MLK's daughter shared a powerful message about how people react to these two photos

When Colin Kaepernick started kneeling during the national anthem at the beginning of NFL games, many Americans railed against him. They called him un-American. They called him disrespectful. They failed to see his peaceful protest against racial injustice and police brutality as the act of a patriot yearning to improve his country, choosing to focus on their own discomfort with his actions instead.

This Monday, a Minneapolis police officer knelt on the back and neck of a black man, George Floyd, who had just been taken into police custody. According to CBS News, he was a forgery suspect, and as the officer held him to the ground, video taken by bystanders shows Floyd repeatedly crying out that he couldn't breathe.

"My stomach hurts. My neck hurts. Everything hurts ..." he can be heard saying in the video. "(I need) water or something. Please. Please. I can't breathe, officer. I cannot breathe. I cannot breathe."


Floyd stopped moving. The bystanders continually asked the officer why he kept kneeling on the man's neck and chest. At one point, he knelt with his hands in his pockets while Floyd lay beneath his legs. It's incredibly disturbing to watch, considering that Floyd was pronounced dead at the hospital the same evening.

People are understandably outraged. The FBI is now investigating the incident and the four officers involved have been fired. Hopefully, justice will prevail—though even if it does, it won't bring back this man's life.

But this is not a lone case. Bernice King, daughter of Martin Luther King, Jr. posted a striking photo combo of the officer kneeling on Floyd on one side and Kaepernick kneeling on the sidelines, writing on Twitter:

"If you're unbothered or mildly bothered by the 1st knee, but outraged by the 2nd, then, in my father's words, you're 'more devoted to order than to justice.' And more passionate about an anthem that supposedly symbolizes freedom than you are about a Black man's freedom to live."

The reason for the kneeling on the right is the same kneeling on the left. It's not just a matter of police simply killing black people—it's the dehumanization and devaluing of black lives in our justice system overall. It's the straight line one can draw from a white woman wielding her racist power to call the police—telling them "an African-American man is threatening my life" when a birdwatcher simply asked her to put a leash on her dog per the rules—to the death of an unarmed black man in the hands of law enforcement.

It's the history of vigilante "justice" that makes white men think they have the right to stop a jogger in the middle of the street and question him at gunpoint and then kill him when he tries to defend himself.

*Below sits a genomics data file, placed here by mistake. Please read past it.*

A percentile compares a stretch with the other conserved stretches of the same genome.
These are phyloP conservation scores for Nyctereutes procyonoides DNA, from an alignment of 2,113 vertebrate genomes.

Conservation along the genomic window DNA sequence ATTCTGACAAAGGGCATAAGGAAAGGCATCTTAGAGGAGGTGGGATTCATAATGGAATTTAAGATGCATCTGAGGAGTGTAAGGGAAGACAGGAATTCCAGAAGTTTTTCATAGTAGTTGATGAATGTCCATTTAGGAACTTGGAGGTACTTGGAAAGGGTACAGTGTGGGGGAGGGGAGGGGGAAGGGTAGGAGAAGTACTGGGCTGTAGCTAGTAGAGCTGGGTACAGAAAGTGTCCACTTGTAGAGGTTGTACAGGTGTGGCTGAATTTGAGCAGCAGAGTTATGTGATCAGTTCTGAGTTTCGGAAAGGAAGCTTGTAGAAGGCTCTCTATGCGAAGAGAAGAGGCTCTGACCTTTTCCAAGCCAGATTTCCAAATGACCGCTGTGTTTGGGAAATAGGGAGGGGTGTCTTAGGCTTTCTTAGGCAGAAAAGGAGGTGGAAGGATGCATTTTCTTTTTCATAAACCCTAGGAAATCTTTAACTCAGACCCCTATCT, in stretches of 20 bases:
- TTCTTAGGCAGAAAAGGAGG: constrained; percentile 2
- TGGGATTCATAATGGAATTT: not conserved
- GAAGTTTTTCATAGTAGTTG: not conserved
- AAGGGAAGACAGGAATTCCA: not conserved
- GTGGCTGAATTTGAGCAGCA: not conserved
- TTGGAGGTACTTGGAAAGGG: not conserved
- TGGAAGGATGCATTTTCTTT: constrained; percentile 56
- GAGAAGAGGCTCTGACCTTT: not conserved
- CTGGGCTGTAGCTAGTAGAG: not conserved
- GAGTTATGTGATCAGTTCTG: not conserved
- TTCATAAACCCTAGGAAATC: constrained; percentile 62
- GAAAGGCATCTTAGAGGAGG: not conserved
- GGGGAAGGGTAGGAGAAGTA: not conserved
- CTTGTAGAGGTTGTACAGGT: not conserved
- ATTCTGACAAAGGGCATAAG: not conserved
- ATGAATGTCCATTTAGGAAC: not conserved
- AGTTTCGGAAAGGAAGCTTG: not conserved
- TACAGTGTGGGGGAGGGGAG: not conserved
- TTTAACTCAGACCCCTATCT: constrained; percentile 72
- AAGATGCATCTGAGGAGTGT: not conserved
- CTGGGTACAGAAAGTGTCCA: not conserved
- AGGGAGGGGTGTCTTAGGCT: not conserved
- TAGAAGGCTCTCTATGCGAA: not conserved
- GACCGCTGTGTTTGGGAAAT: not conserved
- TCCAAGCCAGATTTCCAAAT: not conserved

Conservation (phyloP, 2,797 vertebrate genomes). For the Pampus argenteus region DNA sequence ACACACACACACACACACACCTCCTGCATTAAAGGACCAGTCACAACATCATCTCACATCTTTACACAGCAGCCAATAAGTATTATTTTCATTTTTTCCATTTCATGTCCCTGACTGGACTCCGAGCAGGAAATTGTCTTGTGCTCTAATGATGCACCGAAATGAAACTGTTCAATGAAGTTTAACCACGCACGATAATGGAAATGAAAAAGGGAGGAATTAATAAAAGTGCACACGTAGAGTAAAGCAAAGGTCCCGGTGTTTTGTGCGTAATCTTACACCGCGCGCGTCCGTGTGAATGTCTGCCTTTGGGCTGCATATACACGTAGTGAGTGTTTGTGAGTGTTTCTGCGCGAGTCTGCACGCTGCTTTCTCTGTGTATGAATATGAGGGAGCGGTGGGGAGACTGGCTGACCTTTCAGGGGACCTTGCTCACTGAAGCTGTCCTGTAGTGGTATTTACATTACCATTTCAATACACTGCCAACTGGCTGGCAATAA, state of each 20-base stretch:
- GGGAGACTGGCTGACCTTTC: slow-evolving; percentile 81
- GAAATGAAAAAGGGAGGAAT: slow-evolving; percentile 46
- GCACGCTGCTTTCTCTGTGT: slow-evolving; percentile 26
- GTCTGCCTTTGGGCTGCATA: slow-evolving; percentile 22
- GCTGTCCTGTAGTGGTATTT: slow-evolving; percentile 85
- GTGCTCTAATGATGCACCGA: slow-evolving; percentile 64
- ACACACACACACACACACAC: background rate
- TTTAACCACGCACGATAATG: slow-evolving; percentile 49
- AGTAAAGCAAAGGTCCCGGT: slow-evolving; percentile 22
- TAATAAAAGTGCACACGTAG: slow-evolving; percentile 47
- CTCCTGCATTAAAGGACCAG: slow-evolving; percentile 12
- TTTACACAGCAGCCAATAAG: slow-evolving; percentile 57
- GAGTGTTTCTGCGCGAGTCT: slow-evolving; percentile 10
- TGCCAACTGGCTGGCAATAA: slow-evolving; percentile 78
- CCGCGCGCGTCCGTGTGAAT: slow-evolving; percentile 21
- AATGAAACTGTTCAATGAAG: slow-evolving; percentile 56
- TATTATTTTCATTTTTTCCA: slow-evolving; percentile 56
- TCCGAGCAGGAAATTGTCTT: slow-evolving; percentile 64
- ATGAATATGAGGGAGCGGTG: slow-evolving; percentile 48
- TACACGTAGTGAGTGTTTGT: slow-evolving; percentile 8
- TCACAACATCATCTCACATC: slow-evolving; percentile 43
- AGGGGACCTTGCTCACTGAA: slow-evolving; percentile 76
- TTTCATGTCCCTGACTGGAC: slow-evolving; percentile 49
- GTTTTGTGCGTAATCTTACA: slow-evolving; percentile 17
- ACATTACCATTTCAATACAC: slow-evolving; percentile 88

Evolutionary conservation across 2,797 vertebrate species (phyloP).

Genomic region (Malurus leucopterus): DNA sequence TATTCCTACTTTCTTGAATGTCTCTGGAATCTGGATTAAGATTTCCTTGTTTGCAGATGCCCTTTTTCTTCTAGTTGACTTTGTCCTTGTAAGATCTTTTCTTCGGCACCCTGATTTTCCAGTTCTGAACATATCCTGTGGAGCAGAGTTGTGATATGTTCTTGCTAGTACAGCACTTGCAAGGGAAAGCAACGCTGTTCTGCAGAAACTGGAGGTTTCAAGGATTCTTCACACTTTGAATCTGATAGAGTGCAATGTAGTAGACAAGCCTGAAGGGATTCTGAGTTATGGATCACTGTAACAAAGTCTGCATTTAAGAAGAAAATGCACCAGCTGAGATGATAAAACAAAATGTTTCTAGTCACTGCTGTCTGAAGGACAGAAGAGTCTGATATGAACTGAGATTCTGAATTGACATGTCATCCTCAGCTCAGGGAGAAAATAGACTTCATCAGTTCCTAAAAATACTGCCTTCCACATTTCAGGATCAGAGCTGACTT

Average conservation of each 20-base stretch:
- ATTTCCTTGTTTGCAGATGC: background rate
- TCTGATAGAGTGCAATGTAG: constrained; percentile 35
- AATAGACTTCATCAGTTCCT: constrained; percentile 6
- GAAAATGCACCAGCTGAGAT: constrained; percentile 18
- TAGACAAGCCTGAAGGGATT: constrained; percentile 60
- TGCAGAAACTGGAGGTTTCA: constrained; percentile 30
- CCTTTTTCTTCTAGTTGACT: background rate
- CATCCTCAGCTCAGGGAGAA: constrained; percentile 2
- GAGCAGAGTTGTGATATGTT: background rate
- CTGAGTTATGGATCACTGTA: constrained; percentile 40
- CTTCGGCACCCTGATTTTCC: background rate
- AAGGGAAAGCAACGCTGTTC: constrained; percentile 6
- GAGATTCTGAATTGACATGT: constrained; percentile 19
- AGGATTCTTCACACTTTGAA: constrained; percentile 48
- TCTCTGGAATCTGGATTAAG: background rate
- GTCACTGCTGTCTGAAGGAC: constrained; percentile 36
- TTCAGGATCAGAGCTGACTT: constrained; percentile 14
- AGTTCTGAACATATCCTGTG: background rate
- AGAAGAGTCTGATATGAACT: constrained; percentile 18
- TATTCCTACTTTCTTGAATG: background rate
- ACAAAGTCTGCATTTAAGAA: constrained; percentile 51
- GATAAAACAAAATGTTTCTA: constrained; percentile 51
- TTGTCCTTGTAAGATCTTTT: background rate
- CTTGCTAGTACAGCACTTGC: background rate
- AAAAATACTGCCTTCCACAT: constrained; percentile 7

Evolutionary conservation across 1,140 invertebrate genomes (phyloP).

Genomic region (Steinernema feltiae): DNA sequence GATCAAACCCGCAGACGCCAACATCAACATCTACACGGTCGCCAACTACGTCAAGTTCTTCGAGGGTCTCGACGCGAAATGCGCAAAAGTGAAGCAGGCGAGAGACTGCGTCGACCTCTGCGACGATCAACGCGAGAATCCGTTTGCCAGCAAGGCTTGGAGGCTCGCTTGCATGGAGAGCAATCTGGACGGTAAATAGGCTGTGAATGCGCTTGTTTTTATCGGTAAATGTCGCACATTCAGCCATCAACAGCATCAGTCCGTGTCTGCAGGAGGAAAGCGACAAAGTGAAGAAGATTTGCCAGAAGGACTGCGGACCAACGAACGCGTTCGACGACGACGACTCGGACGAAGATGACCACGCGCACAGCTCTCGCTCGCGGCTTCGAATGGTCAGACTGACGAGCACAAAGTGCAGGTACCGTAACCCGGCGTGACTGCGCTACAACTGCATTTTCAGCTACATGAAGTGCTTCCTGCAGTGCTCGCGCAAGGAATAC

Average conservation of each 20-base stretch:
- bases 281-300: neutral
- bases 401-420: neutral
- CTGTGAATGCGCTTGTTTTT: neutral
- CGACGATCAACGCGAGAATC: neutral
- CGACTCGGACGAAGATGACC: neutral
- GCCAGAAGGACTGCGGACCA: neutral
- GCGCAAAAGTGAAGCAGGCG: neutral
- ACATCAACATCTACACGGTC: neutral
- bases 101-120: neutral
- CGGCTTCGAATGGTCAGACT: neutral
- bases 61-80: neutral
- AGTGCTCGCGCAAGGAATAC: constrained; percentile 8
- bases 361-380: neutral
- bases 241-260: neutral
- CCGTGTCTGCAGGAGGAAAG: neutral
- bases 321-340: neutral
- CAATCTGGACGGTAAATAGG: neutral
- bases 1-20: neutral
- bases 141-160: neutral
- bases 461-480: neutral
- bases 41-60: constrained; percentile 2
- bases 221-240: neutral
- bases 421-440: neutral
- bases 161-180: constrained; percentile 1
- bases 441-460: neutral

It's the inability of a black man to calmly inform an officer that he has a legal, concealed carry weapon without getting shot in his car in front of his girlfriend and her 4-year-old daughter.

It's the inability of a black man to exercise his second amendment right and defend his loved ones and property without having his girlfriend shot eight times and killed in her own bed.

It's story after story of automatic suspicion of wrongdoing, presumption of criminality and assumption of guilt of a black person in a police encounter. It's also the lack of accountability and killing with impunity for law enforcement officers that happens far too often.

This is why distrust of the police exists. This is why kneeling protests exist. This is why Black Lives Matter exists.

A police officer can sit with his hands in his pockets while a black man begs for breath beneath his knee while no one with any power in the situation does anything to stop it. This is why Kap knelt. This is why, no matter what you feel about the anthem, he wasn't wrong to do so.

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Judy Vaughan has spent most of her life helping other women, first as the director of House of Ruth, a safe haven for homeless families in East Los Angeles, and later as the Project Coordinator for Women for Guatemala, a solidarity organization committed to raising awareness about human rights abuses.

But in 1996, she decided to take things a step further. A house became available in the mid-Wilshire area of Los Angeles and she was offered the opportunity to use it to help other women and children. So, in partnership with a group of 13 people who she knew from her years of activism, she decided to make it a transitional residence program for homeless women and their children. They called the program Alexandria House.

"I had learned from House of Ruth that families who are homeless are often isolated from the surrounding community," Judy says. "So we decided that as part of our mission, we would also be a neighborhood center and offer a number of resources and programs, including an after-school program and ESL classes."

She also decided that, unlike many other shelters in Los Angeles, she would accept mothers with their teenage boys.

"There are very few in Los Angeles [that do] due to what are considered liability issues," Judy explains. "Given the fact that there are (conservatively) 56,000 homeless people and only about 11,000 shelter beds on any one night, agencies can be selective on who they take."

Their Board of Directors had already determined that they should take families that would have difficulties finding a place. Some of these challenges include families with more than two children, immigrant families without legal documents, moms who are pregnant with other small children, families with a member who has a disability [and] families with service dogs.

"Being separated from your son or sons, especially in the early teen years, just adds to the stress that moms who are unhoused are already experiencing," Judy says.

"We were determined to offer women with teenage boys another choice."

Courtesy of Judy Vaughan

Alexandria House also doesn't kick boys out when they turn 18. For example, Judy says they currently have a mom with two daughters (21 and 2) and a son who just turned 18. The family had struggled to find a shelter that would take them all together, and once they found Alexandria House, they worried the boy would be kicked out on his 18th birthday. But, says Judy, "we were not going to ask him to leave because of his age."